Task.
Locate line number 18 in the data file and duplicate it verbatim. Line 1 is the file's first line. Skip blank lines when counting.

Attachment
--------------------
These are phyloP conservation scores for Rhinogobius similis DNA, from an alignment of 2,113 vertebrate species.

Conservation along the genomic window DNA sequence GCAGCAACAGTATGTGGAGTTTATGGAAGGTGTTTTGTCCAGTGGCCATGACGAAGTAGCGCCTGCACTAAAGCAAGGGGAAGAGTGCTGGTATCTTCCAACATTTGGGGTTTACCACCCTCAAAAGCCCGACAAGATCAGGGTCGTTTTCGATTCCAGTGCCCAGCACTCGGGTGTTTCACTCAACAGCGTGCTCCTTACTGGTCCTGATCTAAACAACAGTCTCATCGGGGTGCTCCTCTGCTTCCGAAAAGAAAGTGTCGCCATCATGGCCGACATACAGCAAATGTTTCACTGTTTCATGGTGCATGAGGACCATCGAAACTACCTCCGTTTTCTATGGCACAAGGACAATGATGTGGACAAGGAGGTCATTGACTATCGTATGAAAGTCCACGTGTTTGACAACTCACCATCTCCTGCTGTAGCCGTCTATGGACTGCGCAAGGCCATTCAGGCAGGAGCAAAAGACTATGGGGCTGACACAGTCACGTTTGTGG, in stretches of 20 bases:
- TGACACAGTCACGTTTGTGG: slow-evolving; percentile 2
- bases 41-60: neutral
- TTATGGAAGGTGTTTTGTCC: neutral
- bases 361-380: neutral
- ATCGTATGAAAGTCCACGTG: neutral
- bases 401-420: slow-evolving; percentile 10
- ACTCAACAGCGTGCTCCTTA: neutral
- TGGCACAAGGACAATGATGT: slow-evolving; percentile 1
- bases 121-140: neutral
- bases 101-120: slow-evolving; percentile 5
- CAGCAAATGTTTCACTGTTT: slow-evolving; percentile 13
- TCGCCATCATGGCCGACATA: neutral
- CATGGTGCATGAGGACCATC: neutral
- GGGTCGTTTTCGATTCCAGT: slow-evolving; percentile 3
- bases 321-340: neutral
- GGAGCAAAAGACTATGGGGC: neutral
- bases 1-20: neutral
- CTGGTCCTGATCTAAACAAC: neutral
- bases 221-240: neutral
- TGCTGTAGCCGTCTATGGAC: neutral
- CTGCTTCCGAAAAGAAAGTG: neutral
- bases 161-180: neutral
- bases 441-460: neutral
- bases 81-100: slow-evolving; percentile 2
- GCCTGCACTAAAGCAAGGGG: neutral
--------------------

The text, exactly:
- GGAGCAAAAGACTATGGGGC: neutral